Acknowledgments

Editorial support (in the form of writing assistance, collating author comments, assembling tables and figures, grammatical editing, and referencing) during the development of this manuscript was provided by Emma Landers, PhD, of Gardiner-Caldwell Communications, Macclesfield, UK, and was funded by GSK. The authors were fully responsible for the decision to submit the article for publication and for all content and editorial decisions, were involved at all stages of manuscript development, and approved the final version for submission. This analysis was funded by GSK (data were derived from GSK studies HZC102871/NCT01009463 and HZC102970/NCT01017952). Employees of the sponsor were involved in study concept, data collection, data analysis/review, and manuscript writing/review. Medical writing support during the development of this manuscript was funded by GSK.

Disclosure

DBR, SL, DVG, and CC: employment and stock ownership (GSK). SB: employment (GSK) at the time the analysis was conducted. HAA: employment and shareholder (Bristol-Myers Squibb). The current affiliation for HAA is Headquarters Medical, Immunoscience Marketed Products Development, Bristol-Myers Squibb, Princeton, NJ, USA. The authors report no other conflicts of interest in this work.


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Supplementary materials

List of approving institutional review boards/independent ethics committees for GSK study HZC102871 (NCT01009463)

Argentina

Comite de Etica Independiente en Investigacion Clinica (CEIC), Buenos Aires

Comite Independiente de Etica para Ensayos en Farmacologia Clinica, Buenos Aires

Comite de Docencia e Investigacion INSARES, Mendoza

Comite Independiente de revision y etica (CIRE), Buenos Aires

Ave Pulmo.Comite de docencia e investigacion, Mar del Plata, Buenos Aires

Comite de Etica en Investigacion, Insituto de Investigaciones Clinicas, Mar del Plata, Buenos Aires

Comite de Docencia e Investigacion Instituto InAER, Buenos Aires

Comite de Docencia e Investigacion Policlinico, Rio Negro

Australia

ACT Health Human Research Ethics Committee, Canberra, ACT

Austin Health Human Research Ethics Committee, Heidelberg, VIC

Flinders Clinical Research Ethics Committee, Bedford Park, Adelaide, SA

Metro North Health Service District – Redcliffe Caboolture Human Research Ethics Committee, Redcliffe, Brisbane, QLD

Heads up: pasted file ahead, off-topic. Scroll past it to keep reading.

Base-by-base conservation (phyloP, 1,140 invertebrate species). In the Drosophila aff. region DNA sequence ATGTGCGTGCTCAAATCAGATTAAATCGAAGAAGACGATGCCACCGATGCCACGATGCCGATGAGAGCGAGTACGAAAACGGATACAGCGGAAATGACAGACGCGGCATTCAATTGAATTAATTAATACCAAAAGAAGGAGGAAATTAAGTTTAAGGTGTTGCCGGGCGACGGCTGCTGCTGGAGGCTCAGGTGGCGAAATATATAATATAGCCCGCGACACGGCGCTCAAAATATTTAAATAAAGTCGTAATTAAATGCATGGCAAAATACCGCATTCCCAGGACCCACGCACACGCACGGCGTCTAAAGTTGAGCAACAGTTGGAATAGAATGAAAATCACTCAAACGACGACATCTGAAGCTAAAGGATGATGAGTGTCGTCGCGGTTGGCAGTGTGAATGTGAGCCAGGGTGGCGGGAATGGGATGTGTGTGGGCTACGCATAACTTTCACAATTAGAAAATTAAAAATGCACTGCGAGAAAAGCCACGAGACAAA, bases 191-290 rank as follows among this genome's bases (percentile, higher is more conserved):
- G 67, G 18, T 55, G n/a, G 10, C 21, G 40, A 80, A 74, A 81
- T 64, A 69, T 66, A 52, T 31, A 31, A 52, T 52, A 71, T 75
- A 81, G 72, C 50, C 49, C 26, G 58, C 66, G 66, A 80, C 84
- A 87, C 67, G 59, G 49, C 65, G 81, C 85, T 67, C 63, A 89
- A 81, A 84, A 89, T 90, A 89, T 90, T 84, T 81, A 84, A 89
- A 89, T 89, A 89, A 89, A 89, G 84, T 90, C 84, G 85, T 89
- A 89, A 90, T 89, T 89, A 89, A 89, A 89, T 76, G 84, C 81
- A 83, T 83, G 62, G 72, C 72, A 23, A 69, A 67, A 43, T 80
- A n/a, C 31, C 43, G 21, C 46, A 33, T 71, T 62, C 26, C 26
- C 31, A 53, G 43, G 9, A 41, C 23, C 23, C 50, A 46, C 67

Peninsula Health, Human Research and Ethics Committee, Mount Eliza, VIC

Cairns & Hinterland Health Service District Human Research Ethics Committee, Cairns, QLD

Bellberry Human Research Ethics Committee, Dulwich, Adelaide, SA

Canada

IRB Services, Aurora, ON

Comite d’ethique de la recherche de l’hopital, Quebec City, QC

Chile

Comite de Evaluacion Etico Cientifico, Servicio Salud, Valparaiso San Antonio, Valparaiso

Comite de Evaluacion Etica Cientrfica, Temuco

Comite de Etica de la Investigacion Servicio de Salud Metropolitano Norte, Santiago

Comite de etica de Investigacion en seres humanos, Facultad Medicina Universidad de Chile, Santiago

Estonia

Tallinn Medical Research Ethics Committee, National Institute for Health Development, Tallinn

Germany

Ethik-Kommission der Arztekammer Schleswig-Holstein, Bad Segeberg

Italy

Comitato Etico Centrale, Fondazione Salvatore Maugeri I.R.C.C.S, Pavia

Comitato Etico Aziendale A.O. Ospedale S. Martino e Cliniche Universitarie Convenzionate di Genova, Genova

Comitato di Etica della ASL di Salerno, Nocera Inferiore

Comitato Etico I.R.C.C.S. San Raffaele Pisana, Roma

Comitato Etico dell’Azienda Ospedaliera San Paolo, Milano

Comitato Etico dell’Azienda Ospedaliera Complesso San Filippo Neri di Roma, Roma

Comitato Etico A.O. Umberto I e Facolta’ di Medicina e Chirurgia Università degli Studi di Ancona, Torette

Comitato Etico Provincia di Ferrara-Azienda Ospedaliero Universitaria, Corso della Giovecca, Ferrara

Mexico

Comite de Etica Cardiolink Clin Trials, Monterrey

Comite da Bioetlca del Instituto, IMER de Oocidente, Guadalajara, Jalisco

Comite de Etica dellnstituto Jalisciense de Investigacion Clfnica, Guadalajara, Jalisco

Cornite de Etica del Hospital General de Tijuana, Baja California Norte

Comite Bioeticopara Ia lnvestigacion Clinica, Roma

The Netherlands

Independent Review Board, Amsterdam

Peru

Comite Institucional de Etica, Universidad Peruana Cayetano Heredia, San Martin de Porres, Lima

Comite Inslitucional de Etica en la Investigacion, del Hospital Nacional Cayetano Heredia, San Martin de Porres, Lima

Comite de Etica del Hospital Edgardo Rebagliati Martins, Jesus Maria, Lima

Philippines

Research And Ethics Committee, Veterans Memorial Medical Center, Quezon City

Ethics Committee, Lung Centre of the Philippines, Quezon City

Hospital Ethics Committee, Quirino Memorial Medical Centre, Quezon City

Ethics Committee, Dagupan Doctors Villaflor Memorial Hospital, Dagupan City

South Africa

Pharma Ethics Committee, Pretoria

Medicines Control Council, Clinical Trials Unit, Pretoria

Health Research Ethics Committee, University Of Stellenbosch, Tygerberg

Sweden

Regionala Etikprovningsnamnden i Goteborg, Goteberg

United Kingdom

Oxfordshire Research Ethics Committee B, Bicester

United States

Quorum Review, Inc., Seattle, WA

University of Texas Health Science Center San Antonio, San Antonio, TX

Birmingham VA Institutional Review Board, Department of Veterans Affairs Medical Centre, Birmingham, AL

Human Studies Subcommittee, Bay Pines VA Healthcare System, Research & Development Service (151), Bay Pines, FL

Western Institutional Review Board, Olympia, WA

Research Compliance Office, Stanford, CA

Committee for the Protection of Human Subjects, Dartmouth College, Hanover, NH

Human Studies Subcommittee, VA Long Beach Health Care System, Long Beach, CA

Phoenix VA Health Care System IRB, Phoenix, AZ

Institutional Review Board, Program for the Protection of Human Subjects, Mount Sinai School of Medicine, New York, NY

University of Florida Institutional Review Board-01, Gainesville Health Science Centre, Gainesville, FL

University of Miami, Human Subject Research Office, Miami, FL

Scott & White Institutional Review Board, Temple, TX

List of approving institutional review boards/independent ethics committees for GSK study HZC102970 (NCT01017952)

Argentina

Comite de Etica Independiente en Investigacion Clinica, Buenos Aires

Comite de Docencia e Investigacion Fundacion CIDEA, Buenos Aires